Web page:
He is a pioneer in the global studies field, focusing on global religion, religious violence, conflict resolution and South Asian religion and politics. He has published more than three hundred articles and twenty books, including the revised and expanded fourth edition of the award-winning “Terror in the Mind of God” (University of California Press, 2017), and his co-edited “Oxford Handbook of Global Studies” (Oxford University Press, 2018).
Professor Juergensmeyer's Athenaeum presentation is co-sponsored by the Kutten Lectureship in Religious Studies at CMC.
Rabia Chaudry is an attorney, podcaster, and recent Jennings Randolph Senior Fellow at the United States Institute of Peace (USIP) where she researched the intersection of religion and violent extremism. She is the co-host and co-producer of the hit criminal justice podcast “Undisclosed,” with nearly 250 million downloads, and the author of the New York Times bestselling book, “Adnan’s Story.” She is also the co-producer and co-host of the weekly podcast “The 45th,” which examines the politics and policies of the Trump administration.
Prior to her work with USIP, Chaudry served as an International Security Fellow at the New America Foundation (NAF), where she led a countering violent extremism (CVE) community project in partnership with Google, Facebook, and Twitter. Her work at NAF focused on the empowerment of American Muslim communities in social media advocacy. Chaudry also is the founder of the Safe Nation Collaborative, a CVE training firm. Safe Nation Collaborative worked on two fronts: providing CVE and cultural competency training to law enforcement, correctional, and homeland security officials, and providing national security and CVE training to Muslim communities and institutions.
Chaudry is a fellow of the Truman National Security Project, a fellow of the American Muslim Civic Leadership Institute, a fellow of the Shalom Hartman Institute, a member of the national Muslim-Jewish Advisory Committee, and a member of the Vanguard Board of the Aspen Institute’s Society of Fellows. She is a frequent writer and public speaker on issues of social and criminal justice, faith and gender, and national security.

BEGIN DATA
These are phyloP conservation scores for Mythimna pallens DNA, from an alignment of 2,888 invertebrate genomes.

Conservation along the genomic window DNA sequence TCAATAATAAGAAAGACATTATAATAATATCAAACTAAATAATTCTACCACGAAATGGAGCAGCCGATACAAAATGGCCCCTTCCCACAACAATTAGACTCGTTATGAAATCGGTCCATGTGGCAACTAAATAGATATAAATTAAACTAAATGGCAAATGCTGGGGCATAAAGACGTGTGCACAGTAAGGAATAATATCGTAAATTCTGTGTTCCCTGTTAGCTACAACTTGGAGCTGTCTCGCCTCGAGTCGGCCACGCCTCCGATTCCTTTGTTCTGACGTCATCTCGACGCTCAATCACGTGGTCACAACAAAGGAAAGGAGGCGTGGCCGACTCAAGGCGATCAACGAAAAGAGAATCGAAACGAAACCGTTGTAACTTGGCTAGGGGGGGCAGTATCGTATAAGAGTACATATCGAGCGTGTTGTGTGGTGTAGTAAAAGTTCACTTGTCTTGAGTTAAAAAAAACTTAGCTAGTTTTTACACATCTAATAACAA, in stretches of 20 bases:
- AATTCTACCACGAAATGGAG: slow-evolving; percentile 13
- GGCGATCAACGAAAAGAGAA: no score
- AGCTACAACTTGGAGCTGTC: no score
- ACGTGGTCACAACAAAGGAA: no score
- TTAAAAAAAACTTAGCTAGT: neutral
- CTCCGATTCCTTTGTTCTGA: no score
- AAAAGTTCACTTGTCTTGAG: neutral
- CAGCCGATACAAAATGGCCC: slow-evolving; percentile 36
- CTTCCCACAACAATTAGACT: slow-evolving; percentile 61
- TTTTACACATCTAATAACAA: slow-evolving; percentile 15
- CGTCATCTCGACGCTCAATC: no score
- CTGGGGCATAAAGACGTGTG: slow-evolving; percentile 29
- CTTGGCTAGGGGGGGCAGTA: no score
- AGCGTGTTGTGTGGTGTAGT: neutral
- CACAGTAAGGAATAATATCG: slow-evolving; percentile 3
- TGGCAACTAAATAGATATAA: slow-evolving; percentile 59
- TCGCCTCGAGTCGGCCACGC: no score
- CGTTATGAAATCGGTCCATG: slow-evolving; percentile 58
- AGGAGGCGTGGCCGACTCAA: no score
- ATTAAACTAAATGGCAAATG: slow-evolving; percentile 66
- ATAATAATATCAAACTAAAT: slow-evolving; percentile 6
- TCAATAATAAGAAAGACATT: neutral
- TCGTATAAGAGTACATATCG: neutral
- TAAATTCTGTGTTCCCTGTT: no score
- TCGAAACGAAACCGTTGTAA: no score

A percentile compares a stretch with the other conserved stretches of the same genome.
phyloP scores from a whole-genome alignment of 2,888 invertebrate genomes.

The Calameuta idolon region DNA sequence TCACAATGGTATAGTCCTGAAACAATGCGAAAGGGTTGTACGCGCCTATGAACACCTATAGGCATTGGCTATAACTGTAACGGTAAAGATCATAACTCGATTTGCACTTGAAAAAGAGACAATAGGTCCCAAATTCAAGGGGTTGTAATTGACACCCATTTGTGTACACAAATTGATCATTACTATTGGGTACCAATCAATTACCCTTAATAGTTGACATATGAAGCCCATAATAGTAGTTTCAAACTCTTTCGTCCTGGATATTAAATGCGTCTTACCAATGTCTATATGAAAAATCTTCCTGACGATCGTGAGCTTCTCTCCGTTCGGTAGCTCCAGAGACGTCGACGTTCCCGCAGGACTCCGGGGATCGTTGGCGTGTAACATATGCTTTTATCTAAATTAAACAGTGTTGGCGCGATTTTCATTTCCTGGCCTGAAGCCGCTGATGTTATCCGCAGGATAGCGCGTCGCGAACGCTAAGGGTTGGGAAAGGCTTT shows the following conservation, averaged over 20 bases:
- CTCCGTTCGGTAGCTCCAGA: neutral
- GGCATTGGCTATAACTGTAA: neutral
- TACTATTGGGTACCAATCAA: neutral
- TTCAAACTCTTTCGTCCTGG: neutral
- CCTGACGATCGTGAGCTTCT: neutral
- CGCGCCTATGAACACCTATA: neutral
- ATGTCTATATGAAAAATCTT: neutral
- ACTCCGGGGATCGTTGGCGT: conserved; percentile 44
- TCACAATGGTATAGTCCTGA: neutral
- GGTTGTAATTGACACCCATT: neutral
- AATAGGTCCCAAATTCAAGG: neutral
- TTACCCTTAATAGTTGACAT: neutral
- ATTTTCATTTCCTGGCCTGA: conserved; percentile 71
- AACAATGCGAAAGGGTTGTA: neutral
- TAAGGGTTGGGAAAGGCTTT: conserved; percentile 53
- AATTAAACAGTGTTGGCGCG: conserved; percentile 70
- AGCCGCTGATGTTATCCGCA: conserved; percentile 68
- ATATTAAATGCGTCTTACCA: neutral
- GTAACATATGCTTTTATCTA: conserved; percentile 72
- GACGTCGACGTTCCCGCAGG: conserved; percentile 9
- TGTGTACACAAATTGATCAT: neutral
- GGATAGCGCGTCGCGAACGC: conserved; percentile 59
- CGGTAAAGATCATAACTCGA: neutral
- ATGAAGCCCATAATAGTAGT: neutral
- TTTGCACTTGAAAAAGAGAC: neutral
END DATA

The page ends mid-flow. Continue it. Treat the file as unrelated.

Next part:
She is the recipient of the Truman National Security Project’s 2015 Harry S. Truman Award for Communications & Media Influence, a 2015 Carnegie Corporation Great Immigrant, and the recipient of the 2015 Healing & Hope award by the Campaign for the Fair Sentencing of Youth.
Chaudry received her Juris Doctorate from the George Mason School of Law and practiced immigration and civil rights law for over a decade before moving into the CVE policy sphere.
Ms. Chaudry’s Athenaeum presentation is co-sponsored by the Center for Public Writing and Discourse and the Gould Center for Humanistic Studies, both at CMC.
Susan Rubin Suleiman was born in Budapest and emigrated to the U.S. as a child with her parents. She has been a professor of French literature and comparative literature at Harvard University since 1981. Her books include “Authoritarian Fictions: The Ideological Novel as a Literary Genre” (1983); “Subversive Intent: Gender, Politics, and the Avant-Garde” (1990); “Crises of Memory and the Second World War” (2006); and the mémoire “Budapest Diary: In Search of the Motherbook” (1996). Her latest book is “The Némirovsky Question: The Life, Death, and Legacy of a Jewish Writer in 20th Century France” (2016).
Suleiman has won many honors, including fellowships from the Guggenheim Foundation, the Rockefeller Foundation, the Radcliffe Institute, and the Central European University. In 1990, she received the Radcliffe Medal for Distinguished Achievement, and in 1992 she was decorated by the French Government as an Officer of the Order of Academic Palms (Palmes Académiques). In April 2018 she was awarded France’s highest honor, the Légion d’Honneur.
Professor Suleiman’s talk is co-sponsored by the Mgrublian Center for Human Rights at Claremont McKenna College and the French Studies Department at Scripps College.
Neil M. Maher is a professor of history at the New Jersey Institute of Technology and Rutgers University at Newark, where he teaches American environmental and political history. He has published articles in many academic journals including Social History, Environmental History, the Western Historical Quarterly, and most recently, Modern American History. His first book, “Nature’s New Deal: The Civilian Conservation Corps and the Roots of the American Environmental Movement” (Oxford University Press, 2008), received the Charles A. Weyerhaeuser Book Award for the best monograph in conservation history.
Maher’s most recent book, “Apollo in the Age of Aquarius” (Harvard University Press, 2017), examines the interrelationship between the space race and the grassroots political struggles of the 1960s era, including the civil rights, anti-Vietnam war, environmental, feminist, counterculture, and conservative movements. The book was named a Choice Outstanding Academic Title (2017) and a Bloomberg View Must Read Book (2017), and recently received the Eugene M. Emme best book award from the American Astronautical Society (2017).
Professor Maher will deliver the Gould Center for Humanistic Studies' 2019 Lerner Lectureship Fund in 1960’s Culture lecture.
Follow the Athenaeum
Unless otherwise noted, lunch begins at 11:45 a.m.; speaker presentations begin at 12:15 p.m.
Evening receptions begin at 5:30 p.m.; dinner is served at 6 p.m.; speaker presentations begin at 6:45 p.m.